Baltimore feminist group FORCE took the world by surprise last December when they launched a line of fake Victoria's Secret, dropping underwear emblazoned with phrases like "Consent is Sexy" and "Ask First" at Victoria's Secrets around the US and promoting the fake Pink Loves Consent line on the internet. The spoof came off brilliantly, using a well-coordinated "feminist Facebook army" to hijack Victoria Secret's social media and broadcast the a discussion of consent to millions of mainstream shoppers. Last week, I talked with FORCE organizers Rebecca Nagle and Hannah Brancato about what they learned from the Pink Loves Consent campaign, how Facebook and Twitter have censored their spoof, and the details on their next action, a Valentine's Day protest that will install a temporary monument to rape survivors in Washington DC.
BITCH: What choices did you make while planning Pink Loves Consent that made it so wildly successful?
HANNAH BRANCATO: The big decision was that we couldn't sell the underwear. This is a spoof, we're using Victoria's Secret's trademark, so we couldn't legally sell anything. There was all of this intense energy around the project when it first launched but the only thing people could think of doing was buying the underwear.
REBECCA NAGLE: The first thing they asked was, 'Where can I buy this?" And I think it was powerful to come back and say, "You can't buy it, it's an idea." Instead of sending people to a checkout cart, we're sending people to resources, to saying, "Here's a zine you can make."
Last week I had the pleasure of talking with Teri Fahrendorf, who started the Pink Boots Society in 2007 after a road trip to check out breweries all over the country. Again and again, she said, she encountered women who worked in craft breweries who had never before met another female brewer, let alone one with a couple decades' worth of experience. Immediately, they wanted to know who and where the other female brewers were, so the Pink Boots Society – named for the boots Fahrendorf wore on her road trip – was born as a list of women brewers throughout the country.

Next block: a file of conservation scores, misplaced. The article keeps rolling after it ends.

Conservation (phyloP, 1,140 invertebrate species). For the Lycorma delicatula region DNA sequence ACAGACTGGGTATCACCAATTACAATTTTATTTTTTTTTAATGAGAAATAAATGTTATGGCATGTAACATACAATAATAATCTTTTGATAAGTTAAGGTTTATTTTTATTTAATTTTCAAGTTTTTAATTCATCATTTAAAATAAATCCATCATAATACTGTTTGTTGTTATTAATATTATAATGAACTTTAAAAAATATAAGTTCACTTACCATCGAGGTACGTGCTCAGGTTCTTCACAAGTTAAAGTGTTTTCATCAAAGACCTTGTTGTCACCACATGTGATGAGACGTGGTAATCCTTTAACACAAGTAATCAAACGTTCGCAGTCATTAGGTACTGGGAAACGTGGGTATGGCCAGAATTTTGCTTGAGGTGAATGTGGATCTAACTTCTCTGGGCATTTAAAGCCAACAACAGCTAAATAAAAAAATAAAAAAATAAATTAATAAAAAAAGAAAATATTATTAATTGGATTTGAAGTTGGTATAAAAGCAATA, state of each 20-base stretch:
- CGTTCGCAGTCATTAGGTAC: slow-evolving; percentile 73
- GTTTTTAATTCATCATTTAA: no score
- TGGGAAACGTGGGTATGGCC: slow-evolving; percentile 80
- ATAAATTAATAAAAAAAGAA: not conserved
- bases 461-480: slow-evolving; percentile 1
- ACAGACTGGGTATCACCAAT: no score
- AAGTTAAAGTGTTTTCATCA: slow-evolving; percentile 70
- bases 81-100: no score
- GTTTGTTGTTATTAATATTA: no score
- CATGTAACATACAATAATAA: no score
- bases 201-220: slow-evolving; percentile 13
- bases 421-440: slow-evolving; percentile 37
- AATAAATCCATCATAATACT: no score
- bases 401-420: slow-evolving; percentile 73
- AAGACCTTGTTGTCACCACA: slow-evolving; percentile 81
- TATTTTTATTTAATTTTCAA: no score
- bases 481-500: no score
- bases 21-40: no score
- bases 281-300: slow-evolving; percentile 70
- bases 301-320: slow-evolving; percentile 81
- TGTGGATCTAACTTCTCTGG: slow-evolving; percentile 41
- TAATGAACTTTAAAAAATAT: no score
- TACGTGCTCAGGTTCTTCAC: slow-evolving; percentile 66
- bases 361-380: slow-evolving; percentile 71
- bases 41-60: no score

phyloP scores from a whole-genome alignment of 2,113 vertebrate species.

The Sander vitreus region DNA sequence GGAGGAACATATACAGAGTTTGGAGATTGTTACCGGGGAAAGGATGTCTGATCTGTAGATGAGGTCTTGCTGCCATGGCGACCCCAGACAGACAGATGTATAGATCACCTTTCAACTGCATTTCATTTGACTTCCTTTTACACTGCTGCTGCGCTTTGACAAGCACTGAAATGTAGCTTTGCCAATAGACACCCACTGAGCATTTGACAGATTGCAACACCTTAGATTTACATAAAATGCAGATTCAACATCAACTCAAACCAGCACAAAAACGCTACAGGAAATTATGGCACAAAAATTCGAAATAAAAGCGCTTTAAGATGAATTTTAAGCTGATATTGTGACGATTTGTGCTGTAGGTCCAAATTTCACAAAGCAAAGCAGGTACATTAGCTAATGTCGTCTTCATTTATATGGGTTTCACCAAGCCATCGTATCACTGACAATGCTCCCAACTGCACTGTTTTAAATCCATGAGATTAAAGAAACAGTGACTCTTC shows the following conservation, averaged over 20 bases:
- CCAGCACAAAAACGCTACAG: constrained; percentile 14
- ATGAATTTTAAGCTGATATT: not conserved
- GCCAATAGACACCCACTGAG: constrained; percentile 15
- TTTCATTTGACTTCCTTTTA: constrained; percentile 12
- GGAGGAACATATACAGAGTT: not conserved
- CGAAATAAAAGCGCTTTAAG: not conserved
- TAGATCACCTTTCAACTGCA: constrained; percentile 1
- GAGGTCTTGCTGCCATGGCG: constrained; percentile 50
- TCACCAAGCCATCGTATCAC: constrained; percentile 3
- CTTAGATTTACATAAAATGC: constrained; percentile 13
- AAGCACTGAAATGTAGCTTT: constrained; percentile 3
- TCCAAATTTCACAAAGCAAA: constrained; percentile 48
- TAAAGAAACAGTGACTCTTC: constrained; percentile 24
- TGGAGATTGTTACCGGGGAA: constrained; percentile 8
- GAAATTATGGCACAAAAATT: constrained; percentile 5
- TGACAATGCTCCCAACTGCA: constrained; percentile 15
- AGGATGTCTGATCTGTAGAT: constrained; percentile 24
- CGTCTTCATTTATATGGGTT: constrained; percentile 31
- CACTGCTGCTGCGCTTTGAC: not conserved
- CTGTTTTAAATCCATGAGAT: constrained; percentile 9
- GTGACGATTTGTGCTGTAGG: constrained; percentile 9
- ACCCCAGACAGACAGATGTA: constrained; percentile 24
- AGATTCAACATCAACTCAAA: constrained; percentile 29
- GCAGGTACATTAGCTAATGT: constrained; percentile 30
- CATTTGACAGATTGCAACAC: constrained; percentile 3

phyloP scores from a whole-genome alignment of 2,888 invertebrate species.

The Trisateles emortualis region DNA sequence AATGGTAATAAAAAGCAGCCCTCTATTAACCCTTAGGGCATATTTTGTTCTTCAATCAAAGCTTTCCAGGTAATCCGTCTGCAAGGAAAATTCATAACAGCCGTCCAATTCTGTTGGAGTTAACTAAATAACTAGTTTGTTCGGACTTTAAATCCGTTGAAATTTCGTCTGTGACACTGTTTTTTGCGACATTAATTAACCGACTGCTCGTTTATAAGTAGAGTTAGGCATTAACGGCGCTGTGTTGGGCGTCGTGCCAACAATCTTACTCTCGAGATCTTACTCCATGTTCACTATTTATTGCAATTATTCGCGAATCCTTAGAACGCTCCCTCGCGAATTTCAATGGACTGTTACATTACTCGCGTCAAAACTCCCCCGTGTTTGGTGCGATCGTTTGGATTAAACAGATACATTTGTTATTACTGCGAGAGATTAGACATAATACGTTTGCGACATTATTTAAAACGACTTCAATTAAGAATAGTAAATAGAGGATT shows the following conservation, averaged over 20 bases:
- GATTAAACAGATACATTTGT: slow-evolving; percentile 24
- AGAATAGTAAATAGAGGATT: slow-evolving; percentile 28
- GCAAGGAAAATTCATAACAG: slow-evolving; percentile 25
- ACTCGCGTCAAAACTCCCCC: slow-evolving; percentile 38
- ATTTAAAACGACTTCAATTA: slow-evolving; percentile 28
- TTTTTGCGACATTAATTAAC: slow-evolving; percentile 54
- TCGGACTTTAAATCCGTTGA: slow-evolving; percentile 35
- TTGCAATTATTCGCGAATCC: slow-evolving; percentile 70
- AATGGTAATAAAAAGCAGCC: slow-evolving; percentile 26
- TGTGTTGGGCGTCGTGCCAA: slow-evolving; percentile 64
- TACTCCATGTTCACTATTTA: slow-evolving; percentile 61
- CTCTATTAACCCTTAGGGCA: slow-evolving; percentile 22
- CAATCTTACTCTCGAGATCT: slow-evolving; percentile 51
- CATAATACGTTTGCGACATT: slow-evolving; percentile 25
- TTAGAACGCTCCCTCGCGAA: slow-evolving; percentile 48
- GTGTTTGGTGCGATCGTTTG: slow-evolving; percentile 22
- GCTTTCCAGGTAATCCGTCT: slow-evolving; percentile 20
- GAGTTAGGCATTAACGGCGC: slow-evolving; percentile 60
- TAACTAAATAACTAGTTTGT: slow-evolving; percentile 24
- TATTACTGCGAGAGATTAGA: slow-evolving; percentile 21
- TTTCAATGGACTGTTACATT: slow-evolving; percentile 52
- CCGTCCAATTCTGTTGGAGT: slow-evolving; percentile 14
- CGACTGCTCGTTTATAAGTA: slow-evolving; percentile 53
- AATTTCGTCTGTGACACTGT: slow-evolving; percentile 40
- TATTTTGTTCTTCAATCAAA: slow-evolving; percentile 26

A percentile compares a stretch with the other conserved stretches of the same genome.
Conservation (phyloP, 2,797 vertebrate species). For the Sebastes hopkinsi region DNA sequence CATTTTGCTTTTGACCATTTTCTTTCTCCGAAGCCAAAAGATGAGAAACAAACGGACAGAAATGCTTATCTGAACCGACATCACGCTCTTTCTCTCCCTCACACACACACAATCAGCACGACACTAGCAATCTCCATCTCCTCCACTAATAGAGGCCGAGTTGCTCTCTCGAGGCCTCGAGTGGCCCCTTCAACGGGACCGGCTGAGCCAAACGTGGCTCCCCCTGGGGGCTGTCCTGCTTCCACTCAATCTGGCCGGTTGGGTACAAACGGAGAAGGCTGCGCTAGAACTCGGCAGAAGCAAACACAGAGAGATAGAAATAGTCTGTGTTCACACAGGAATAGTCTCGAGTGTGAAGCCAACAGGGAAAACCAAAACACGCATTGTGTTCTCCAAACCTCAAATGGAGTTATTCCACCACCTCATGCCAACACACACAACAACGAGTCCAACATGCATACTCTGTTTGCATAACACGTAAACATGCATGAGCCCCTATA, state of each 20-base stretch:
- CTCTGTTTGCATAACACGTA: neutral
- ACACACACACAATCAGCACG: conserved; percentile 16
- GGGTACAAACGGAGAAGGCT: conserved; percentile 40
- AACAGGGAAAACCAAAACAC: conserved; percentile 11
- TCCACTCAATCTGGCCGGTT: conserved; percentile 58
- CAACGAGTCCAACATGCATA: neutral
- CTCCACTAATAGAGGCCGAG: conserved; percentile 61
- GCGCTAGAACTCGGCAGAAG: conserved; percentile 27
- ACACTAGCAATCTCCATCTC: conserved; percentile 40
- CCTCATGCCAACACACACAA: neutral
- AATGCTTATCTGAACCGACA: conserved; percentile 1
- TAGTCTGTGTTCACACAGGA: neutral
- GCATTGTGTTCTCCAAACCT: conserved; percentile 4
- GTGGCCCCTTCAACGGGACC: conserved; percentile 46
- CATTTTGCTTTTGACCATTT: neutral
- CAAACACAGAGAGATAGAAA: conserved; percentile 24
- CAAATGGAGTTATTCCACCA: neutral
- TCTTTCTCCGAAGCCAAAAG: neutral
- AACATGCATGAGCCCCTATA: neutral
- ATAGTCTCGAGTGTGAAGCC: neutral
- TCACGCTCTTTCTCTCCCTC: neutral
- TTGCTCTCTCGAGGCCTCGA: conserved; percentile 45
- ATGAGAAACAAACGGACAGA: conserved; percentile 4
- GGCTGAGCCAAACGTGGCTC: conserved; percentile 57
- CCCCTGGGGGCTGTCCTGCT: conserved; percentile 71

"They weren't getting something they wanted, which was communication with a woman in their field," Fahrendorf said. "The fact that I had been a brewmaster for 19 years opened their eyes. Watching them get inspired by my story in turn inspired me to want to mentor all of them. I can't mentor all of them, as much as I try."
Remember those BIC For Her pens that inspired hilarious customer reviews a while back? Well, they weren't the first pens to be marketed to small-handed, weak-fingered women.
In "Girlie Pens, Again? Why Ordinary Things Go Pink" Lisa Hix explores the reasons behind Pink Think, when "mid-century manufacturers realized that if you take an ordinary object, turn it pink, and put the word 'Lady' in front of the name, then you've created a product 'for women' that can be sold for more money."
Welcome again to RetroPop, where we mash up lady-driven Top 40 tunes with the work of great female artists from history and explore what they have in common, maybe elevate some readers' respect for Billboard hits, and revel in some great women writers in the process. Your reactions, disagreements, and playlist suggestions are welcome and encouraged. So let's jack the volume to 11 and get down with some Gothic romance!
Perhaps you have heard of KFC's "Buckets for the Cure" campaign. The idea is, every time you buy a pink bucket of fried chicken from the chain, 50 cents is donated to the Susan G. Komen for the Cure foundation for breast cancer research. Now, raising money for cancer research of any kind is great, but I can't help but think (and I am by no means alone here) that this campaign is misguided and misleading (not to mention the weird irony of buying – and eating – certain breasts to save others). Of course, tying an advertising campaign to the fight against breast cancer, a practice commonly known as pinkwashing, is nothing new. Let's look at some more examples and discuss!